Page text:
Microsoft officials’ book proposes bringing humanity into technology


Anette Baca

Professor Richard D. Pineda interviewing Brad Smith and Coral Ann Browne at the University of Texas at El Paso Monday Oct. 14, 2019.

Marisol Chavez, Web Editor

Brad Smith, president of Microsoft, and Carol Ann Browne, senior director of communications and external relations at Microsoft and El Paso native, held the Centennial Lecture “Tools and Weapons: The Promise and the Peril of the Digital Age” Monday, Oct. 14, at UTEP’s Undergraduate Learning Center.  

The lecture was based on the best-selling book of the same name which they co-authored and released last September.   

“Technology is supposed to serve people, if it doesn’t, there’s probably not a great reason to keep creating it,” Smith said in an exclusive interview with The Prospector before the Centennial Lecture.   

Their book focuses on the need to “bring humanity into technology,” and the ethical responsibility that comes with the creation of innovations such as artificial intelligence.  

“We’re actually creating machines that have the capacity to make decisions that previously have only been made by people,” Smith said.  

Smith talked about ethics being a fundamental part of creating artificial intelligence and how, in their book, they developed six ethical principles to guide computers to make decisions.  

“In some ways, I think the most important principle is what we call accountability,” Smith said. “Making sure that machines remain accountable to people and that people remain in the loop of decision-making.”  

According to Smith, the ethicality of development is not an issue solely pertaining to the creator of technology, but a multi-directional effort that involves users, companies and governments.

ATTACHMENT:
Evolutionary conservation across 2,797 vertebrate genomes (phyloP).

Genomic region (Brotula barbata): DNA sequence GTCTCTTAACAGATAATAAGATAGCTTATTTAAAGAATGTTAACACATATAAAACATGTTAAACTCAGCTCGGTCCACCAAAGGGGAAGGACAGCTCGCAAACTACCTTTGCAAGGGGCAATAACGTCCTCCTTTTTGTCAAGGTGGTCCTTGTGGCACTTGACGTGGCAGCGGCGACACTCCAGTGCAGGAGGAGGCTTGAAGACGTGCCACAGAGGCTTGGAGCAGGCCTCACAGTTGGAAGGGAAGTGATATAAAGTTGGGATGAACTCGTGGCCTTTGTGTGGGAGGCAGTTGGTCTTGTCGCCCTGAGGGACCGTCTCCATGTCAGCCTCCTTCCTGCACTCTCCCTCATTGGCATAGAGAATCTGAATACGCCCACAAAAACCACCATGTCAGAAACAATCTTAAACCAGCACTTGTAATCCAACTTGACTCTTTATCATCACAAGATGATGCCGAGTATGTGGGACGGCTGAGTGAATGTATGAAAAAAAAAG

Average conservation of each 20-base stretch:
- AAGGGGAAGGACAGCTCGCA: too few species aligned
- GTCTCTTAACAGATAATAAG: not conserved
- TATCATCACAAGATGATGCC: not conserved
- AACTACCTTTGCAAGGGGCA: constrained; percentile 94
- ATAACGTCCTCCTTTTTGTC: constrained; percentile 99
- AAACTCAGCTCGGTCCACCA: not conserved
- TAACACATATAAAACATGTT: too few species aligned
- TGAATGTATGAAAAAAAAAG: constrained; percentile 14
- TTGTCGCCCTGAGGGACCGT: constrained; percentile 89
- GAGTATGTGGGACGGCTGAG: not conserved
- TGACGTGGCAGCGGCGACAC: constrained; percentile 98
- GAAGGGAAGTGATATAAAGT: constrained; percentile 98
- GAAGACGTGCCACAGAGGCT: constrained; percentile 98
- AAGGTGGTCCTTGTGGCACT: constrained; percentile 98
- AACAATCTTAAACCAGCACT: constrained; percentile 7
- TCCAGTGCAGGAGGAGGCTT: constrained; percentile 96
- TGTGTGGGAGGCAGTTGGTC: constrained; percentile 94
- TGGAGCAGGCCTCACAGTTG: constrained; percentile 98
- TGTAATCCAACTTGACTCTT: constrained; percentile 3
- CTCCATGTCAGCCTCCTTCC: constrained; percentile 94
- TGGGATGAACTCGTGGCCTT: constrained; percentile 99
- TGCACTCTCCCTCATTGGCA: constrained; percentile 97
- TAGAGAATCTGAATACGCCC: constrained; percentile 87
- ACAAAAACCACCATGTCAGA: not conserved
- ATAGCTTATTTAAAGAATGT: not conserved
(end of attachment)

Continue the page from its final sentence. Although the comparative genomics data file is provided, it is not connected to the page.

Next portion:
“No industry has ever completely regulated itself, it takes laws because some won’t get on board,” Smith said. “There’s food safety rules, there’s pharmaceutical safety rules, why can’t there be digital technology safety rules?”  

During the exclusive interview, Browne mentioned part of the intent of writing the book was to help educate the general public, including policymakers.  

“We have a responsibility in the tech sector to educate the government because it’s not their job to create technology, but it’s ours,” Browne said. “We are the ones that can educate them.”  

Regarding some of the obstacles that can arise from the passing of laws to regulate technologies, the lack of understanding from representatives stood out.  

“I don’t have any doubt in the world that people in Congress and elsewhere are more than smart enough to figure out how to address these issues,” Smith said. “It doesn’t mean that they’re ever going to know as much about how the technology is created as (the) people who created it, but they can learn enough to figure out how to regulate it.”  

The authors also propose government collaboration in order to accomplish better regulation worldwide.   

“Microsoft is one of the founders of a new organization called the CyberPeace Institute,” Smith said. “Part of its mission is to share this kind of (cybersecurity violations) information publicly about attacks, so then governments and others have access to that information and can use it in their attribution analysis.”   

The authors referenced the Geneva Convention and how it was created as a treaty that imposed on governments the responsibility to try to keep civilians safe even in times of war and about how they proposed a new version of it.  

“We point out the irony of moving from the Geneva Convention in 1949 to a world in 2019 where governments are actually attacking civilians in what is supposedly a time of peace,” Smith said.  

Both authors recognize that their book aims to inform their audience about a topic that is not studied by many, but is used by most and is affecting everyone.  

“It’s just important for you guys to understand these issues as you head out in the world and make decisions on how you use technology, and also how you shape your career,” Browne said.  

The book “Tools and Weapons: The Promise and the Peril of the Digital Age” is available in hardcover, ebook and audio versions through Penguin Random House.  

Marisol Chávez may be reached at [email protected]